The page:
true faith : ISSUE 124 – PLAY THE MUSIC!

by • February 28, 2016 • Fanzine issue, latest issueComments Off on true faith : ISSUE 124 – PLAY THE MUSIC!916

Every now and again within the pages of true faith we go a little off-topic (Newcastle United, football and the world around it) to be a wee bit self-indulgent and publish some material reviewing books, gigs, films and all other types of cultural ephemera.

We don’t claim any kind of expertise as music journalists, great academics or any of that. As ever, we think we are just ordinary working class Geordies expressing an opinion, relating an experience and we have an audience we think which is good enough to pay us a little attention. If its not your thing, no harm done, just turn the page.

In the latest issue of true faith (TF124) our boy about town Ted Edwards and his wing-man Paul Greaves got themselves toPUBLICEnemy2 the Public Enemy gig at the Newcastle Arena back in November. Ted is known for his enthusiasm (and an uncanny resemblance to deceased PLO leader Yasser Arafat) for his music so with Public Enemy in NE1 and supported by The Prodigy it was inevitable our man would be making the oft-travelled journey betwixt Durham and the Central Station with his straight-man Greavsie. Straight Outta Bearpark!!

You can read Ted’s Public Enemy / The Prodigy gig review by just clicking here

Its good.

 

Back in January, the world of music lost one of its most celebrated artists when David Bowie died in New York after losing his battle to cancer.  I think its difficult to overstate the importance of David Bowie on the world of popular culture and I’d say even society. Here’s an example – my old man hated David Bowie. He hated what he regarded as the effeminate look of Bowie and his mannerisms. Whenever he was on Top of The Pops, there would be barely concealed outrage at the decline of moral standards. When I think back, my old man would have been in his late 30s, early 40s when he was railing against the Star Man.

Was my old man homo-phobic?

To be honest, that’s a ridiculous question, of course he was, the world was homophobic and my dear, old Dad (who was a lovely man and is much missed) didn’t want his eldest son being corrupted by some queer pop star. So, I knew I couldn’t leave the LPs I secretly bought with the pocket money he gave me lying around our house and as a result Hunky Dory, Ziggy Stardust, Diamond Dogs et al were always stashed away with extra care. The power of the album art-work eh?

Fast forward to 2016 and my daughter’s best friends are invariably young, gay men of the same age who are a big part of her life and neither her mother or I give a shit about who her friends sleep with but only their character, loyalty to and affection for our child.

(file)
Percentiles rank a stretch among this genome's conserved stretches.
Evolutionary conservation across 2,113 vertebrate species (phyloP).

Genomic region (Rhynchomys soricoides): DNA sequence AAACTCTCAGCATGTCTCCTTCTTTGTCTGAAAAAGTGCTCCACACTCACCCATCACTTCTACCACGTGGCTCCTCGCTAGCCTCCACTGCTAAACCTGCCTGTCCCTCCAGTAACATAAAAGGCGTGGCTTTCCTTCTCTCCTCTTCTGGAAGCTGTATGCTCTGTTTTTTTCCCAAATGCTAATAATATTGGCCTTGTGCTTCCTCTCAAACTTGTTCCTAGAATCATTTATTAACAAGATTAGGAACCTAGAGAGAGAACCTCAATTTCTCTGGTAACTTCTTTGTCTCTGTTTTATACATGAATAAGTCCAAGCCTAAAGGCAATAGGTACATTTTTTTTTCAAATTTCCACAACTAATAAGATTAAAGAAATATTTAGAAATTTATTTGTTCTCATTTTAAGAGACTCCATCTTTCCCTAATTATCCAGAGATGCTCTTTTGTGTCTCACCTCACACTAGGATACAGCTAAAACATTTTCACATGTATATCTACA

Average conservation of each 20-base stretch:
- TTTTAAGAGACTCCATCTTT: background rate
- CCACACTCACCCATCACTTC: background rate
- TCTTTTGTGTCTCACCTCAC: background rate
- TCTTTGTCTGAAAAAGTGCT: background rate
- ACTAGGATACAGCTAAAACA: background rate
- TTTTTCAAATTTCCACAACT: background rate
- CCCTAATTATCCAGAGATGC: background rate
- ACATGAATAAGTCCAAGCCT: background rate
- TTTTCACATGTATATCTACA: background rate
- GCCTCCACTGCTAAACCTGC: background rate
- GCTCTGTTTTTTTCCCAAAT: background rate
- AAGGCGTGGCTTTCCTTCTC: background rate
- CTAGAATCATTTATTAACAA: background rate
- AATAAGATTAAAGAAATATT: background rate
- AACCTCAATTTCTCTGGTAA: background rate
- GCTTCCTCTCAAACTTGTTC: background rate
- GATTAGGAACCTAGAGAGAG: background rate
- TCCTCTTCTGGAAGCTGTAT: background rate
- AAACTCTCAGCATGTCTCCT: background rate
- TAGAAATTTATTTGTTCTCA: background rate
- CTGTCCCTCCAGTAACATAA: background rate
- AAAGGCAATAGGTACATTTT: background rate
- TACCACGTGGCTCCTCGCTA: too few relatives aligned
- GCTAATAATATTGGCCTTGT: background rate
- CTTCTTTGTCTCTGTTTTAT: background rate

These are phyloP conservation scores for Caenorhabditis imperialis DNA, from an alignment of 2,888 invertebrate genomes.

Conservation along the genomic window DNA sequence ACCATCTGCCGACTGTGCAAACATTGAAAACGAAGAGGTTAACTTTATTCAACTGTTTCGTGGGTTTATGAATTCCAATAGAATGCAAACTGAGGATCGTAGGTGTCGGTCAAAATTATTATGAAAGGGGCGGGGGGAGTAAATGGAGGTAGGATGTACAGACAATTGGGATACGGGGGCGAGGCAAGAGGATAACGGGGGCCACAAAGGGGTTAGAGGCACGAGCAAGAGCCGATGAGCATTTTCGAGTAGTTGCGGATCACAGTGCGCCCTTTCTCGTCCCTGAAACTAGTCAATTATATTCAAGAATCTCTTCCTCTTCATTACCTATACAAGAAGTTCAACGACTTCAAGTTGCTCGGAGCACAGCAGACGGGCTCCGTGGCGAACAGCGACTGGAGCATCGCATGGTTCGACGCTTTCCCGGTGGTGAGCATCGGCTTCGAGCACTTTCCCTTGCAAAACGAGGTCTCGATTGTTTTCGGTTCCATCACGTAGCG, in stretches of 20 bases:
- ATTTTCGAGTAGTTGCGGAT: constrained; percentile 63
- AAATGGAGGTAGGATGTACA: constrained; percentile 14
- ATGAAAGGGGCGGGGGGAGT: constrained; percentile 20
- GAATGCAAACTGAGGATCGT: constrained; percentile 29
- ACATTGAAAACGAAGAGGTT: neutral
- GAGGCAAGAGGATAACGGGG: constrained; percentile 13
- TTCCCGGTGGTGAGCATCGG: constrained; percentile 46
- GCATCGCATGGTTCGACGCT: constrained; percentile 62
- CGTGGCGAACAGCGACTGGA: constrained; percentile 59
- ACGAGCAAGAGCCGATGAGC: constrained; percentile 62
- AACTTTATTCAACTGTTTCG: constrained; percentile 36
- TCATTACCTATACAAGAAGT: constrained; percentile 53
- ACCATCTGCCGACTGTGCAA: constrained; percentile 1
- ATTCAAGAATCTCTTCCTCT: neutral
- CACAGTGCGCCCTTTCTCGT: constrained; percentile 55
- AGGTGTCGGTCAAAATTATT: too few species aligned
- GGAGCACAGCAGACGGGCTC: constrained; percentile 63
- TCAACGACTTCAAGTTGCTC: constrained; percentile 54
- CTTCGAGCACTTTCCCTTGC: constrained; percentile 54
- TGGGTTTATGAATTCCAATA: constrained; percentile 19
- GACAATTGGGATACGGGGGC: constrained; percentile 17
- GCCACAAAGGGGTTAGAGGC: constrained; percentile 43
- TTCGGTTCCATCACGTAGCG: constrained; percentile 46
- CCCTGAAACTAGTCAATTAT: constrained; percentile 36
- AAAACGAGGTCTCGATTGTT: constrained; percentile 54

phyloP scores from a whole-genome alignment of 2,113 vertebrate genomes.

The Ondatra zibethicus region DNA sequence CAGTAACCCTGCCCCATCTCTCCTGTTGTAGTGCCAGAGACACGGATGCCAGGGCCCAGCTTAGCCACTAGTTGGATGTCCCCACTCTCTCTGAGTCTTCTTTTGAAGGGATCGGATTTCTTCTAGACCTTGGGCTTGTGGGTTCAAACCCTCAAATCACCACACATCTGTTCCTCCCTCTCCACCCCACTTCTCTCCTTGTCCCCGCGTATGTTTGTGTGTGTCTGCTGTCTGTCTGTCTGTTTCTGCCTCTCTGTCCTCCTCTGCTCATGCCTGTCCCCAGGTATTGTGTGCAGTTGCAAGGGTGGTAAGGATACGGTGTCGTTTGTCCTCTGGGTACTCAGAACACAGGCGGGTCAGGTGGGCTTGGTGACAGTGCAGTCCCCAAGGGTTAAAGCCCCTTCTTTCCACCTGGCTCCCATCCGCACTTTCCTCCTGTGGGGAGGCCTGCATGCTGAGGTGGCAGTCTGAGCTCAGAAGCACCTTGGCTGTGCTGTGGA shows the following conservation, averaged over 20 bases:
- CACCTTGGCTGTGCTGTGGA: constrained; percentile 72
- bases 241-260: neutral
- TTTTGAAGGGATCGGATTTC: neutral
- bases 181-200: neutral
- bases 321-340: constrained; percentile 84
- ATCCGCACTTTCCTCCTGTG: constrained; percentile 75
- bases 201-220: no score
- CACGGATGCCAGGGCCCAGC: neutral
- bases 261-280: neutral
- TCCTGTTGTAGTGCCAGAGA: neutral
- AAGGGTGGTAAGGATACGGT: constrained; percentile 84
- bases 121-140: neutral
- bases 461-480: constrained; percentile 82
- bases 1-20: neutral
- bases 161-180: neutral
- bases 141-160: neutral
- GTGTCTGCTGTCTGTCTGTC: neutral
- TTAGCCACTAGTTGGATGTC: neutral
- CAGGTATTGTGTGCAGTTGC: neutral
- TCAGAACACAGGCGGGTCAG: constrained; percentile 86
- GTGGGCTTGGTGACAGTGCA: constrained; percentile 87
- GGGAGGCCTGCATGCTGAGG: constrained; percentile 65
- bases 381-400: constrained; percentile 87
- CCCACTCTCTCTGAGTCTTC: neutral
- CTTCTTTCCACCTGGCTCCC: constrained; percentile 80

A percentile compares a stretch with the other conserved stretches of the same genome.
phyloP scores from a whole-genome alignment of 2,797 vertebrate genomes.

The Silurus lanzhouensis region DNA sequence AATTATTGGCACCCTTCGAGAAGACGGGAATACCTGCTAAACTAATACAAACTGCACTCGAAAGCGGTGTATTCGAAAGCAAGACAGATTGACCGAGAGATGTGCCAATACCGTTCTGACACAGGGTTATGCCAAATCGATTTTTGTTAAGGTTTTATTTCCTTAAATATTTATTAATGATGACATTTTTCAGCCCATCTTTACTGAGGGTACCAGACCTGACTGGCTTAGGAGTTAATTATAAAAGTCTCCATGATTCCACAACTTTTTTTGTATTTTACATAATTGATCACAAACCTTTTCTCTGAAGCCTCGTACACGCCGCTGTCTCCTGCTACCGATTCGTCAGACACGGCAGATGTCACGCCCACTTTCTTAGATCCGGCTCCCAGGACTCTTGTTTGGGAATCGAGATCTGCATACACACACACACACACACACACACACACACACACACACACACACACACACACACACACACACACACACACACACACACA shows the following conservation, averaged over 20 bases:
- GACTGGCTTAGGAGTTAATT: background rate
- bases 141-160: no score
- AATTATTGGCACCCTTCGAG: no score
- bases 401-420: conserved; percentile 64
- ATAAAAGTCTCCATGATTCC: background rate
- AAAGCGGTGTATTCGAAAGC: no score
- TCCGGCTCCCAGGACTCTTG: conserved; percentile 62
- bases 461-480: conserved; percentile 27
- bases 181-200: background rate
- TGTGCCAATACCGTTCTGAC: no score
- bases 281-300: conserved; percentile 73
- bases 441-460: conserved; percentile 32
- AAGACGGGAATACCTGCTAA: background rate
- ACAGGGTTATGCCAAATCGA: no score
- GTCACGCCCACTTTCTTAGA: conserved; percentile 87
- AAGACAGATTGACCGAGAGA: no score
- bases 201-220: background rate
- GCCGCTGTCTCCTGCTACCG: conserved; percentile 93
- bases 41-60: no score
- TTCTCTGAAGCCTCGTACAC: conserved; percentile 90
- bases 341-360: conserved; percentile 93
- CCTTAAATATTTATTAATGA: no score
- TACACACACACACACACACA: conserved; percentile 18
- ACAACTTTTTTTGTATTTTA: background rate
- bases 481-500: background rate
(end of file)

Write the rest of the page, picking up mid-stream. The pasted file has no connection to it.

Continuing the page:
That’s a very different world to 70s Tyneside but says a lot for the thankful decline in traditional Christianity, a new age enlightenment and I believe David Bowie played a pivotal role in that change in attitudes with swathes of the population. Ironic then years later, Bowie would describe himself as a closet heterosexual.

But its popular music where Bowie’s influence is most keenly felt. Bowie’s own peak years (in my opinion Scary Monsters Bowie2was his last decent album but I’ve yet to hear Black Star) and the music he provided is still fresh and powerful today. But his influence on others is enormous. Without Bowie there would have been no Punk, no post-Punk, no New Romantics and possibly no Acid House. You might even argue he paved the way for the white folk to sing soul. Discuss.

I’ve been delighted to publish the writings of our Black & White fellow-traveller, Neil James Smith (South Shields, currently exiled in the Midlands) for a good few years now. Neil is an artist himself of some repute and travels Europe (and often further) playing DJ sets to packed nightclubs as well as recording (under the name Emile Strunz) his own superb brand of dance, trance, ambient electronica which I’d strongly recommend to any of you remotely interested in that kind of thing.

If you are, just click here

Listen to that music and tell me you can’t feel the influence of Bowie’s Low and much more. There’s nothing I like more than listening to this stuff on long drives or when I’ve got the house to myself. I’ve got to be honest, the chances getting off my tits to this stuff in a Madrid nightclub with stunning senoritas is sadly, remote these days.

Anyway, we knew we couldn’t have found anyone better for true faith than Neil to pen an obituary to David Bowie and that’s exactly what he’s done for us.

You can read Neil’s superb tribute to one of this country’s greatest artists by just clicking here

If you want straightforward access to this latest issue of true faith (TF124) just click on the image below. Thousands of you have already. 

 

 

 

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